Ismail Çelik, grabbed after the assault

Meanwhile, Ismail Çelik was released in June after two months behind bars. Çelik’s lawyer said that he will not apologise to Türk but rather to the ‘Turkish people’ and the ‘state.’ The lawyer added that ‘Ismail did not do anything to cause so many martyrs in 40 years, but those who are close to the PKK like Ahmet Türk and the BDP did.’ Çelik is due to appear in court again on 27 July.

Bayram Bozyel, the chairman of the pro-Kurdish Rights and Freedoms Party (Hak-Par), called the attack ‘a reflection of the deep anti-Kurdish feelings of the racist segment of society.’


Zacharia, Janine. As Turkey looks to West, trial highlights lagging press freedom. Washington Post, 05 July 2010.

Önderoğlu, Erol. Prosecutor Deemed “Fist” Column as Freedom of Expression. bianet, 12 July 2010.

Köse, Mehmet. No apology as Türk’s assailant released pending trial. Today’s Zaman, 19 June 2010.

Pelek, Semra. Press Council Deems “Punch” Article in the Limits of Press Freedom. bianet, 17 June 2010.

Journalist Sued for Comment on Attack on Kurdish Politician. bianet, 16 April 2010.

Sardasht Osman debate on Al Jazeera’s Inside Iraq

Al Jazeera English. Inside Iraq’s latest program was a debate on the killing of the Kurdish student journalist, Sardasht Osman.

Debate participants:

Hiwa Osman, the Iraq country director for Institute War and Peace Reporting, son of Kurdish politician Mahmoud Osman and former media advisor to Iraqi president Jalal Talabani.

Houzan Mahmoud, a London-based activist with the Organisations of Women’s Freedom in Iraq.

On Trial: A shoe, a drum, and fiction

There are a few court hearings (one earlier this month, one last week, and one next week) that I’d like to review.

First, see if you can match the action with the sentence:

1. Throwing a shoe at a world leader
2. Keeping a beat on a drum
3. Saying to a judge ‘I fight for freedom. I do not recognise this court.’

Now here are the sentences:

a. 13 years
b. 1 year and 3 months
c. 3 years and 8 months

Okay, match them up.  Done?  The correct answers are: 1.c, 2.a, 3.b.  How many did you guess correctly?

N. Mehmet Güler, author

Let’s start with case number three.  It’s a bit misleading as no one really said that.  In actuality, that’s just dialogue from a novel.  The character, a member of the PKK, spoke these words in a novel and is then admonished for disrespecting the court. The author of the novel, N. Mehmet Güler received 15 months in jail for daring to have a fictional character say that! Güler, violating infamous article 7/2 of Turkey’s Anti-Terror Law, was convicted of ‘making propaganda for the PKK.’  The novel is ‘More difficult decisions than death’ (Ölümden Zor Kararlar) and was published by Belge Publishing.  The publisher was acquitted.  I know it happens, but the fact remains that prosecuting a novelist for fictional dialogue is scary.  Terrorism charges, nonetheless.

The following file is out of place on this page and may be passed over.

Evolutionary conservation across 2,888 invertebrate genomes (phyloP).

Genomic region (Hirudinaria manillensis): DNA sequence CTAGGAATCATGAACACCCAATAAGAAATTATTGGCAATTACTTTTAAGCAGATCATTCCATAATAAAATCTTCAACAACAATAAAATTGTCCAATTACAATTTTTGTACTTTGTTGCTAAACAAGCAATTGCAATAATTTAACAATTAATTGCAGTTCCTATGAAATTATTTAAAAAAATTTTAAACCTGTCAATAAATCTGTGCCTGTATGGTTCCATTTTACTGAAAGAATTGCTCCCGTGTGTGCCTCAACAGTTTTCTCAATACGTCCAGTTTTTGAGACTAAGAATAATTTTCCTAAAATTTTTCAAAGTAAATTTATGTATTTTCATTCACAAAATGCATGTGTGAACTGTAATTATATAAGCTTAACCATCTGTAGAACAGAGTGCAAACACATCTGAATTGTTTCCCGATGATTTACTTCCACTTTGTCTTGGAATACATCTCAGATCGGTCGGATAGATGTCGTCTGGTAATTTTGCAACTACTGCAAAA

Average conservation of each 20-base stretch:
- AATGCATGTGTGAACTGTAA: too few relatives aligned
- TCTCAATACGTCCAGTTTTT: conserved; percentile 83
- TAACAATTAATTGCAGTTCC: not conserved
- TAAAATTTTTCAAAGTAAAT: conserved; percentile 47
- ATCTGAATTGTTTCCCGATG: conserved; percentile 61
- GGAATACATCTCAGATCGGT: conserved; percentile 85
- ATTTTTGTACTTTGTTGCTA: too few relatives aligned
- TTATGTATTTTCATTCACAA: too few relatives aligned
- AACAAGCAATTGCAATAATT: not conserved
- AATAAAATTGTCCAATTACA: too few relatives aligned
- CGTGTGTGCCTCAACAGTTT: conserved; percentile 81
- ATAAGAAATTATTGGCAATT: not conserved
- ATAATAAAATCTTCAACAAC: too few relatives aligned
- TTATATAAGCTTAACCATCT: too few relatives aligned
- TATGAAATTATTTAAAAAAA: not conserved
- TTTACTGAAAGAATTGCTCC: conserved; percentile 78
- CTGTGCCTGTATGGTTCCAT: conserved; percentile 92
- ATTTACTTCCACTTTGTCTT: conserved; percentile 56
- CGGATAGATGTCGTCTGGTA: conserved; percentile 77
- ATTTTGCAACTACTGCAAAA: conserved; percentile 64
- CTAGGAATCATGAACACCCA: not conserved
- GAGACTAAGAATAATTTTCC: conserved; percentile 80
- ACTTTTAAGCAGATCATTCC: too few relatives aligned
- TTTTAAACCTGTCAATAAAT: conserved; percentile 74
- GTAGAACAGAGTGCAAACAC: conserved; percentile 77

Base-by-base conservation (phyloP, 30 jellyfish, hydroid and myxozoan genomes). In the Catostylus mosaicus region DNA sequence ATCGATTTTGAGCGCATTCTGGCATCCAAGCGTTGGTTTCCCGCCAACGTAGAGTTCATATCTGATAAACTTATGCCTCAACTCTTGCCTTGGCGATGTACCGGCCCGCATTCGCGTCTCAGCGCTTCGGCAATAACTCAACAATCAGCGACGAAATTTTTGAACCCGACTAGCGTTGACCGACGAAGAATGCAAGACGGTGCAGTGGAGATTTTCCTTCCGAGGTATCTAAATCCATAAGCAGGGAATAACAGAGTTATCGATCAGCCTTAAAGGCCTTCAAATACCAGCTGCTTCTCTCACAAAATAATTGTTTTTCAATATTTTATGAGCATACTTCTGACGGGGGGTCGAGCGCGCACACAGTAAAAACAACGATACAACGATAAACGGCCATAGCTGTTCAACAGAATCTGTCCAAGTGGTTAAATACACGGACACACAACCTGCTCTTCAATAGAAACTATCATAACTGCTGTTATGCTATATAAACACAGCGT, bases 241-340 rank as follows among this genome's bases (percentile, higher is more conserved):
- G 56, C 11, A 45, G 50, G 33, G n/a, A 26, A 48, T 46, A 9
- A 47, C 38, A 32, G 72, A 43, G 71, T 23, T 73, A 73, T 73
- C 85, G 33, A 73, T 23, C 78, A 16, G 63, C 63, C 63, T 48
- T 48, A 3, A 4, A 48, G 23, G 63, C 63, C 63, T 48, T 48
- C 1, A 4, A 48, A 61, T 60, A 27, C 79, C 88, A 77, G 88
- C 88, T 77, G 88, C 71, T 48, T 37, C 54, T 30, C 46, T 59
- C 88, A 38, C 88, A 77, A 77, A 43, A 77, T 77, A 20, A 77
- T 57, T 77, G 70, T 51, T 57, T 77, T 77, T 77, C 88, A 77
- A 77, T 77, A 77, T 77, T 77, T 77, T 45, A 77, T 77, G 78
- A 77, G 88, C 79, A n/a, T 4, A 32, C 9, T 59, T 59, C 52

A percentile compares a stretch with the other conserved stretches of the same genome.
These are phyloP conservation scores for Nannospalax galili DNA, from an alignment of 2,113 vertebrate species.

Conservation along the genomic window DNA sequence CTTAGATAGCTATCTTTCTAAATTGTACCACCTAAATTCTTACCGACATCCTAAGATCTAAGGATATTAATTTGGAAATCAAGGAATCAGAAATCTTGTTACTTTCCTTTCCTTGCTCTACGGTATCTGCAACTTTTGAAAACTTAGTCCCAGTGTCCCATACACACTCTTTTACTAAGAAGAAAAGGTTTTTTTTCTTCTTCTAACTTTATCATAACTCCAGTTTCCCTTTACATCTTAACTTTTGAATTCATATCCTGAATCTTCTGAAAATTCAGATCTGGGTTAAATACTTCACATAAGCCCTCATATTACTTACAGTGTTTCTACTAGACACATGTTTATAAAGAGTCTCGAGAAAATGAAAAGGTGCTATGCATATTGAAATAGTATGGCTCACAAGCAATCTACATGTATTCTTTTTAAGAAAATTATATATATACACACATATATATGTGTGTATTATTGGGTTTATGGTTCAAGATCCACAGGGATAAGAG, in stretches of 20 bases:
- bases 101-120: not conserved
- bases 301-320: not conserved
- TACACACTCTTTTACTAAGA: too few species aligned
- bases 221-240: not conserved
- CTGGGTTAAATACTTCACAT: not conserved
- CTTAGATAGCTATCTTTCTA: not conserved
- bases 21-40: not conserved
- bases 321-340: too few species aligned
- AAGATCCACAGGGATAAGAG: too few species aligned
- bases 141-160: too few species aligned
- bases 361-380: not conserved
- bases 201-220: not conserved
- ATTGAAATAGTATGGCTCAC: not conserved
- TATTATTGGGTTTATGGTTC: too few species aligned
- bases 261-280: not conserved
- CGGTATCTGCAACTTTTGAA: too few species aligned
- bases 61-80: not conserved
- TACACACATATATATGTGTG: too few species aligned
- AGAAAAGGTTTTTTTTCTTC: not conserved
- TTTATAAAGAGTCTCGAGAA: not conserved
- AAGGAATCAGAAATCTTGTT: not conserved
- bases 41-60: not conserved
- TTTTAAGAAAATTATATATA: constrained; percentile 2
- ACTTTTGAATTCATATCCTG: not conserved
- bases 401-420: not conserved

Mêrxas Viyan

Going on to case number two.  Mêrxas Viyan faces 13 years for playing the def [see drum in photo].  He, like Güler and his fictional characters, is charged with ‘making propaganda for a terrorist organisation.’  Viyan participated in the celebrations on 19 October 2009 when the 34-person Peace Group crossed into Turkey.  (They’re all on trial now too).  Viyan, a singer by training, was keeping the beat on his drum as others shouted pro-Kurdish slogans.  So, if the slogans, by the judge’s interpretation, are considered making propaganda, then by logical conclusion (of course) a person whacking a stick on the drum must support those statements.  Therefore, he too, is guilty of violating article 7/2.  Oh, and he’s also been charged with ‘membership in a terrorist organisation.’

Interviewed by DiHA, Mêrxas says this is like a joke.  He says he was only keeping the beat and was there to support the government’s initiative.  He planned on appearing in court with his instrument.  The hearing began last week on 17 June.   This is not the first time someone has been charged for this musical offence.  In Viyan’s case, the charges cross into the realm of absurdity.  I’m not sure how judges take themselves seriously when trying these cases.

Obviously the most serious crime here is throwing a shoe at a world leader.  If you recall, back in February a young Kurdish man threw his size 44 shoe at Erdoğan, who was in Sevilla, Spain at the time to receive a culture award.  Kofi Annan, former UN Secretary General, was the first recipient of this award back in 2006. The Spanish foundation that sponsors the award chose Erdoğan for ‘his contributions to maintaining international security and peace and cooperation in resolution of international disputes and [his efforts] for improving friendship relations among peoples.’  I could do a whole post on my thoughts around that, but let’s just stick to the court cases.

Hokman Joma

Hokman Joma’s shoe missed the Turkish Prime Minister, but he now sits in a jail in Sevilla on charges of slander, resisting arrest and a crime against an international personality.  If convicted of all three he could see a sentence of three years and eight months and a fine of 1,500 €.  He also runs the risks of being deported back to Syria.  There is supposed to have been a Turkish press conference about this case today, though I haven’t seen any news about it. Joma’s trial begins on Monday.